So, it’s the end of May and we’ve heard nothing from HH’s job about the alleged transfer that could’ve taken place this month.

I guess the retiree was phantom. Or maybe he said, “sike! I was just playin’. I got five good years left in me.” Or maybe the yard master was just completely mistaken with his info and he doesn’t want to admit it now.

Either way, hubs still makes the 90+ minute trek. More wear and tear on the car and more cash out of our pockets.

We have A LOT to be thankful for this year, so we will be focused on that in the coming months. It just cooks my grits and sticks ’em to the pot that they dangled this carrot, and then snatched it away. Booooooooo.

Yearly Review

On Thursday, I had my yearly review with my unit leader. Of course, my review wasn’t based on a full calendar year, but from 3/26/2013 to 12/31/2012.

The review was made up of objective goals, like closing ratio and quality review scores. Most every insurance company I’ve worked at looks for a 100% closing ratio. For every new file you get, you need to close a file. Since I was a new employee, we knew I wouldn’t meet this number. I got a lot of bulk transferred files, and it was a few months before I started getting new files.

My quality audits were around 96%. If I remember, the goal is 92%. I won’t bore you with all the details and numbers, but that portion of the review went fine. I met my goal of attending at least one local mediation and/or trial (I went to three mediations), and I met my goal to pass at least one CPCU exam (I passed two).

I think, the most exciting thing about this review, was my manager’s enthusiasm and attitude, and his willingness to help me develop and grow. He said, “I’m perfectly fine if you want to stay in my unit, but my goal is to help you develop skills so that if there is a position you want to post for, you are able to do so.”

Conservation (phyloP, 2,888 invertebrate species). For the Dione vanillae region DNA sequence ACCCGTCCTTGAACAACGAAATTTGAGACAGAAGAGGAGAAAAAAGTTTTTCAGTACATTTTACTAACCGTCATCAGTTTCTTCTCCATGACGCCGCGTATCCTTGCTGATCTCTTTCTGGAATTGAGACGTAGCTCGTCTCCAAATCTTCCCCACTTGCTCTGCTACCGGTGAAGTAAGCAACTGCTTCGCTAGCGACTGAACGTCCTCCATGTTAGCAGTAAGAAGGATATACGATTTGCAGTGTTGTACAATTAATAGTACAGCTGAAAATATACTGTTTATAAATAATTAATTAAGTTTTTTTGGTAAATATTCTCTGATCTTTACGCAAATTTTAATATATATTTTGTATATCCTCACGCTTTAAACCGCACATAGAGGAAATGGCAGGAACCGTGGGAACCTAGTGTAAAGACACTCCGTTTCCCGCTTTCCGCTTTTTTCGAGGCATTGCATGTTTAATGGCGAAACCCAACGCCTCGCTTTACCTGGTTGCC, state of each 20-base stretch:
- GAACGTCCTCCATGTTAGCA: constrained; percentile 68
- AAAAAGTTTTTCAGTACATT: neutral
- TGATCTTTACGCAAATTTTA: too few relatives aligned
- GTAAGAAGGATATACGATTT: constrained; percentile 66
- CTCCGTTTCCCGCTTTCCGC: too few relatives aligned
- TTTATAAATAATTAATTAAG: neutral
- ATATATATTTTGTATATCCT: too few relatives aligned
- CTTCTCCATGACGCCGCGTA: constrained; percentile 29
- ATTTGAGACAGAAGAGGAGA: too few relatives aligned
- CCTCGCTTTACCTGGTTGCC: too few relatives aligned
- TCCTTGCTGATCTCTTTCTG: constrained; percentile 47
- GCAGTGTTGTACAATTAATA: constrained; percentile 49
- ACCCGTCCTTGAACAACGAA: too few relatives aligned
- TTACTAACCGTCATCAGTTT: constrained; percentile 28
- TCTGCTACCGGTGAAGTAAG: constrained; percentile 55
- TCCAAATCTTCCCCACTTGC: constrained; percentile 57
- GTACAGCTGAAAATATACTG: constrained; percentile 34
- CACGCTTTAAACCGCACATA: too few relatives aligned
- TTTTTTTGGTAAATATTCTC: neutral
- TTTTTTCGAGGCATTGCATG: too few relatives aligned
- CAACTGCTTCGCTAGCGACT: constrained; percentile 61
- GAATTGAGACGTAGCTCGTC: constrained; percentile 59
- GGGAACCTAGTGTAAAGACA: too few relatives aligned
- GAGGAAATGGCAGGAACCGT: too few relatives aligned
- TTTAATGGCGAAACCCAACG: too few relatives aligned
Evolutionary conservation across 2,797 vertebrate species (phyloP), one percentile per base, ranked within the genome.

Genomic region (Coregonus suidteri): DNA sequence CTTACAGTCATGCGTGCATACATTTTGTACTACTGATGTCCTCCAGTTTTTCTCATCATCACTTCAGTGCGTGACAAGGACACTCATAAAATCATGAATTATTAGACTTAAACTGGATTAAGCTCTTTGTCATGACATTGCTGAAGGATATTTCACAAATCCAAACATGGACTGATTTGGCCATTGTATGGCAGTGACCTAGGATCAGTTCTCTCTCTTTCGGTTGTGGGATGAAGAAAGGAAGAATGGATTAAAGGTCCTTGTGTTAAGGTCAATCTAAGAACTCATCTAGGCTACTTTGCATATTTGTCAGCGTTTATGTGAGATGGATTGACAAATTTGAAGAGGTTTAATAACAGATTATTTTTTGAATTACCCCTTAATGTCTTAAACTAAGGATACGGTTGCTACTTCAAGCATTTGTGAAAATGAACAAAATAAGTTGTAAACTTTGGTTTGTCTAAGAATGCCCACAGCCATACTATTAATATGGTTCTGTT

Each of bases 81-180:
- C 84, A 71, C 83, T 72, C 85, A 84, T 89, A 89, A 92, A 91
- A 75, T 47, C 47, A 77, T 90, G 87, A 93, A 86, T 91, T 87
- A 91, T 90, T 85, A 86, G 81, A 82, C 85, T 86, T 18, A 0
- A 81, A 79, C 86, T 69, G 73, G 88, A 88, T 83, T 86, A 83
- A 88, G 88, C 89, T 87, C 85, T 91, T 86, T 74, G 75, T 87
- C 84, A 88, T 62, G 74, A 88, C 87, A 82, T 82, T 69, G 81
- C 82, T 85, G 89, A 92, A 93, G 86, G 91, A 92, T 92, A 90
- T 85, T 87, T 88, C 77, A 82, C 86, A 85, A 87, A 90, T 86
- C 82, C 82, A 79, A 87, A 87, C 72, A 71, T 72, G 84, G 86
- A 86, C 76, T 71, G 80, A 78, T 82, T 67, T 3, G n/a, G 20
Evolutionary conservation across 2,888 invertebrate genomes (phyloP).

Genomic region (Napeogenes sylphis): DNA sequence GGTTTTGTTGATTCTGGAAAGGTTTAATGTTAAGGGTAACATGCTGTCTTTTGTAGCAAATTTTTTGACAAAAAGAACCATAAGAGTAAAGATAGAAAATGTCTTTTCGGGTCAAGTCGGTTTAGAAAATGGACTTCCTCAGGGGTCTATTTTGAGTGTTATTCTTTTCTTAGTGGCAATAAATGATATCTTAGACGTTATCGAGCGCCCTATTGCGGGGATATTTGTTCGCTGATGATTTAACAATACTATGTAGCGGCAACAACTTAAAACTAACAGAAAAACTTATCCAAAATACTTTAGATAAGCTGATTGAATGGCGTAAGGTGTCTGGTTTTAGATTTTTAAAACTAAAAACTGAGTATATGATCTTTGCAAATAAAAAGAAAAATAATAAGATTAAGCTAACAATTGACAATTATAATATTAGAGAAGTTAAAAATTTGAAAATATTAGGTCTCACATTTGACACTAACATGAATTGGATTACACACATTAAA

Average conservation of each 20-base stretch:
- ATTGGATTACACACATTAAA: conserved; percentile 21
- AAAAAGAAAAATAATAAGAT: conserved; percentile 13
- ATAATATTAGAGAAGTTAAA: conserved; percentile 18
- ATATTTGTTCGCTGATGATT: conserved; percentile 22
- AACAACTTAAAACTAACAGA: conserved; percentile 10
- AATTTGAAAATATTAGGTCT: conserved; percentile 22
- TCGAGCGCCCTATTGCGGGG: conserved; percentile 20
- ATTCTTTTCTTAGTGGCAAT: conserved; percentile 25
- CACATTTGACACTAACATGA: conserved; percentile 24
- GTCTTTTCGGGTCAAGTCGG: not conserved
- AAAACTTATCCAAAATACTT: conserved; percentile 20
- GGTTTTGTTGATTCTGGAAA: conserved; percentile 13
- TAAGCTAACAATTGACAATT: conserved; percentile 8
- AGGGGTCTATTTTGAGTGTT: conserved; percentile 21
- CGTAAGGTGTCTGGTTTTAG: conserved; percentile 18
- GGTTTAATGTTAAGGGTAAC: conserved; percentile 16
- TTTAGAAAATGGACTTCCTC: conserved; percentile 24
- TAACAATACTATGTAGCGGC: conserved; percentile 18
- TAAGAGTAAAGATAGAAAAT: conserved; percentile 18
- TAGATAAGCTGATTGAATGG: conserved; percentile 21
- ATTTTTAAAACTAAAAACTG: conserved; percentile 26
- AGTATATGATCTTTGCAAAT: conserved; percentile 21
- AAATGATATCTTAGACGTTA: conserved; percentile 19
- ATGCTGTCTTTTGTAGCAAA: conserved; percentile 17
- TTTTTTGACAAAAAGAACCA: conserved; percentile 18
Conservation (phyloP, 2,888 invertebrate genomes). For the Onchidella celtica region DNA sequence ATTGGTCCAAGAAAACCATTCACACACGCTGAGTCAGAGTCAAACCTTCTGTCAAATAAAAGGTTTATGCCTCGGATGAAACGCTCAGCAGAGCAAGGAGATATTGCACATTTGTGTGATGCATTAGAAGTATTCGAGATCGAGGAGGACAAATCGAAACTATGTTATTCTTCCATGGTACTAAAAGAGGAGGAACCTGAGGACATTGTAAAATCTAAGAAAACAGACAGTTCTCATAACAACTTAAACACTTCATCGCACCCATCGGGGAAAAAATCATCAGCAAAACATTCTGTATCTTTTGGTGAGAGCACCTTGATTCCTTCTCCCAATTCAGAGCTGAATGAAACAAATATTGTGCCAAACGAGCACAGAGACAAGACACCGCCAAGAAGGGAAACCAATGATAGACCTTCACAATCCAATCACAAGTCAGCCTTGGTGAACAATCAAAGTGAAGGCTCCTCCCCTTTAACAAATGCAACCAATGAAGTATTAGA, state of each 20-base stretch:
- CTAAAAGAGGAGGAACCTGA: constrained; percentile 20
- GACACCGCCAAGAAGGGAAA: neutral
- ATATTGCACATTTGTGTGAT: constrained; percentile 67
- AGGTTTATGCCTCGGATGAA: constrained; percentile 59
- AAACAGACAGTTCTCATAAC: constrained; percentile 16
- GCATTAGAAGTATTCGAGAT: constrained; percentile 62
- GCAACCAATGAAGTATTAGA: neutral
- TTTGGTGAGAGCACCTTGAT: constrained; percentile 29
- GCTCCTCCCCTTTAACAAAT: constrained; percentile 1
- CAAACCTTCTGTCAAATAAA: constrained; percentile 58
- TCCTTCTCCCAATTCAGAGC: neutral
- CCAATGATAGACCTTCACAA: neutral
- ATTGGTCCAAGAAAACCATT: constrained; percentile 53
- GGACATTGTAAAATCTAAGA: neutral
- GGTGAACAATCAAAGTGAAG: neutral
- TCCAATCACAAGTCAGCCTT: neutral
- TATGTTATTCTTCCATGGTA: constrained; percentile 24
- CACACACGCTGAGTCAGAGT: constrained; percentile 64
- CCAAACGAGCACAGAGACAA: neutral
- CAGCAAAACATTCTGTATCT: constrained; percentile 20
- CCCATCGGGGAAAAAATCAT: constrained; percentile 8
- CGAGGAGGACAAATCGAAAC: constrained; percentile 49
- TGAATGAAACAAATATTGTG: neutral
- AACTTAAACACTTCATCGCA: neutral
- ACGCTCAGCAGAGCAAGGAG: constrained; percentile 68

He also told me that I am thriving in my current role and a very good fit. I guess I’ve been at other places that were so tough on their employees, that it’s nice to hear some good feedback.

We discussed future goals, and whether I’d like to take a path towards management or towards developing my technical skills. I’ve been thinking about that for the past few weeks, and I decided it would be best for me to develop my technical skills. I look around at all these younger reps around me, and they are so much more advanced than I was at their age. I blame that on a few things, some external, some internal. I hit a period in my career where insurance companies were merging and closing, and I got tossed to and fro. At that point, it became about maintaining employment, not developing my career. I spent quite a few years being stagnant, because I was afraid of the next layoff.

Not this time. I have a manager who is willing to help me and I will take full advantage. I can’t go back and change those former years, I can only control what happens from this day forward. We’re going to come up with a formal plan and objectives in the next few weeks. We talked about shadowing more senior reps, which I think I would love. I have gone to reps in our office to ask questions, and the amount of knowledge these ladies have in their heads is mind blowing. They can rattle off statutes and case law with the greatest of ease. I love it. And that’s why I chose a “technical knowledge” path rather than the “management” path, for now.

I’m looking forward to what this next year has to bring.